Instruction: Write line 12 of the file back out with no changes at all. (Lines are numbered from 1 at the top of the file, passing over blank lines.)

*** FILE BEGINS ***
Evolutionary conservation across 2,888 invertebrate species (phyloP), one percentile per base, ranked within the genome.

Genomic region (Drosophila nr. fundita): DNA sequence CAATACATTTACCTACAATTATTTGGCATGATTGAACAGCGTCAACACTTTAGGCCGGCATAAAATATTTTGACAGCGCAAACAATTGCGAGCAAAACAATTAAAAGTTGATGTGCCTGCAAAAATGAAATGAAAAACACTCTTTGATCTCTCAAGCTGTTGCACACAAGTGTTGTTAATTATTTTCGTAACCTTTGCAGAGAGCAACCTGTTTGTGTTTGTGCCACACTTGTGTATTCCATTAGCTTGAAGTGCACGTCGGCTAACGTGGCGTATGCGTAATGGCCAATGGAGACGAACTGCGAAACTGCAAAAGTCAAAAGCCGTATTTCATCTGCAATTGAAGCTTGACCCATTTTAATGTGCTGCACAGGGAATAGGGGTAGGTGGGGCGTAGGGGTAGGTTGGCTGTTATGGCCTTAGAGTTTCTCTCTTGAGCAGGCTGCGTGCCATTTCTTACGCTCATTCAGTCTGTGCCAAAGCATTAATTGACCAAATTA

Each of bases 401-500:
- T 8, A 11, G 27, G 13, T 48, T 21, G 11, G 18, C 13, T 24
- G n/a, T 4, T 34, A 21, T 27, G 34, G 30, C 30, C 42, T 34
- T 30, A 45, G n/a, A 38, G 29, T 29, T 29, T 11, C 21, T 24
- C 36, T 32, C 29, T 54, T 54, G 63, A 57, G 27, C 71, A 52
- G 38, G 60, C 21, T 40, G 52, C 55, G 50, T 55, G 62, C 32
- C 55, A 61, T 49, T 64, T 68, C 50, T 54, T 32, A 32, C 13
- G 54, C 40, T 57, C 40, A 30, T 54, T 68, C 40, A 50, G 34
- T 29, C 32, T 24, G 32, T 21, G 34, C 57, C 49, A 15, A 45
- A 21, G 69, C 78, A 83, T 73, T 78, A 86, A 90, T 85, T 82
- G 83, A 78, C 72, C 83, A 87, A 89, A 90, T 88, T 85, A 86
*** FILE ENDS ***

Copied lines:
- A 21, G 69, C 78, A 83, T 73, T 78, A 86, A 90, T 85, T 82